It’s hard to break your marriage vows and still leave your retirement savings intact.
Legal fees will ensue. Assets will be split in two. Your two-income household will shrivel down to one.
When all is said and done, ending a marriage can be almost as destructive to your retirement savings as the Great Recession was, according to new findings from the Center for Retirement Research at Boston College.
“There’s a big financial cost to splitting up homes,” said Geoffrey T. Sanzenbacher, the associate director of research at the Center and one of the study’s authors.
Around 40 percent of marriages today end in divorce.
The researchers at Boston College looked at how divorce impacts the National Retirement Risk Index, a measure of the likelihood an individual will be able to sustain their current standard of living once they leave their working life.
As of 2016, half of working-age households were at risk. Divorce pushes up an individual’s retirement risk by 7 percentage points, the researchers found. For comparison, the 2008 financial collapse added 9 points.
The average net financial wealth for families unscathed by divorce is $132,000, compared with $101,000 for those households that have been halved, according to the Center.
“It’s an ugly situation overall, and divorce just makes it harder,” Sanzenbacher said.
The authors of the study provide a breathless list of reasons for why divorce threatens your golden years.
Lawyers need to be paid. The ordeal requires time, potentially pulling people away from work. Women, in particular, are more likely to need to take time off from work to take care of their children.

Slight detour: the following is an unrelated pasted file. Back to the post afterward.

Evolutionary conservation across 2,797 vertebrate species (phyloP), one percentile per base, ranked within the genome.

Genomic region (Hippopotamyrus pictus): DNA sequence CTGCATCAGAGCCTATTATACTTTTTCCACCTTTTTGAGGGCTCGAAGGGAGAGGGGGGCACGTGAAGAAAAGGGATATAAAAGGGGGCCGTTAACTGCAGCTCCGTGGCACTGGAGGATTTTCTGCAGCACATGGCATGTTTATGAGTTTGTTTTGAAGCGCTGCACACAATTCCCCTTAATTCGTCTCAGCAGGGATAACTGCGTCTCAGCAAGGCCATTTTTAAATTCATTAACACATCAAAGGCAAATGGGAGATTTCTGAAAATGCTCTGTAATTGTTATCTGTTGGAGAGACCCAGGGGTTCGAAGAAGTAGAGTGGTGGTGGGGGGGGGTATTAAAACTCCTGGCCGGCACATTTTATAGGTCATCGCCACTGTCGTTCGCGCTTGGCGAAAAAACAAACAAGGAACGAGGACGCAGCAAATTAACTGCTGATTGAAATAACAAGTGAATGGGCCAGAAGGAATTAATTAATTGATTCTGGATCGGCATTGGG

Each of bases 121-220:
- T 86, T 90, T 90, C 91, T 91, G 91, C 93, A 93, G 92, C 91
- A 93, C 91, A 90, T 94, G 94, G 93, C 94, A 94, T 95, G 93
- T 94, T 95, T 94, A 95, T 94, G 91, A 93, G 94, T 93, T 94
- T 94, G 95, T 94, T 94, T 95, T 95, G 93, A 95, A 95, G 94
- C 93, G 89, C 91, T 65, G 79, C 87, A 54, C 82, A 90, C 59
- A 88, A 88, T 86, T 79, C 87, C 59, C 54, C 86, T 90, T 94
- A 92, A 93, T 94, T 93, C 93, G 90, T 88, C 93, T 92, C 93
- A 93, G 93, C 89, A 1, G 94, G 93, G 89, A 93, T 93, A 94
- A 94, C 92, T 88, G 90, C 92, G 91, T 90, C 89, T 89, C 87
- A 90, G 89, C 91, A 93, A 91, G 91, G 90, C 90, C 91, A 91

Many splitting couples will sell their house, which spurs transaction costs. And there’s no connection between when your love fades and how the housing market is faring. Retirement savings can be divided in two, leaving each person with a less reassuring balance.
Divorcees will also typically find their expenses have swelled, with two households to pay for instead of one.
There’s more: Many newly single people will have to adjust to a higher tax rate.
Men or women who are forced to pay alimony will have that much less to store away for their retirement. And singles will likely find themselves with access to a smaller line of credit than when they were married.
Yet, there are some retirement savings advantages to divorce, said Louise Nixon, president of QDRO Counsel, a California- based firm that focuses on the division of retirement benefits. You’ll need to use a court order known as a domestic relations order, or Q.D.R.O., to reach those silver linings.
If you do, the non-participating spouse of a 401(k) can typically receive funds from their ex’s account as cash and not have to pay a tax penalty for early withdrawal, Nixon said. Those funds will still be subject to regular income taxes. (Sanzenbacher at Boston College said people should avoid spending this money and keep it for their old age. Nixon said some people will want to use the funds to pay off debt or buy a house).
If it was your 401(k), it’s still not all bad.
“The benefit for the participant after divorce, [is] he or she has the job and will continue to accrue benefits under whatever plans are offered by that company,” QDRO Counsel’s Nixon said. “One hundred percent of those post-divorce benefits belong to the participant.”
Once the dust is settled after a divorce, Sanzenbacher said, “assess where you are in respect to your retirement savings.”
Nixon said many of her clients come to terms with the fact that they’ll need to adjust to their new status.
“I hear people say, ‘I was planning on retiring. Now I have to work five more years’,” she said.
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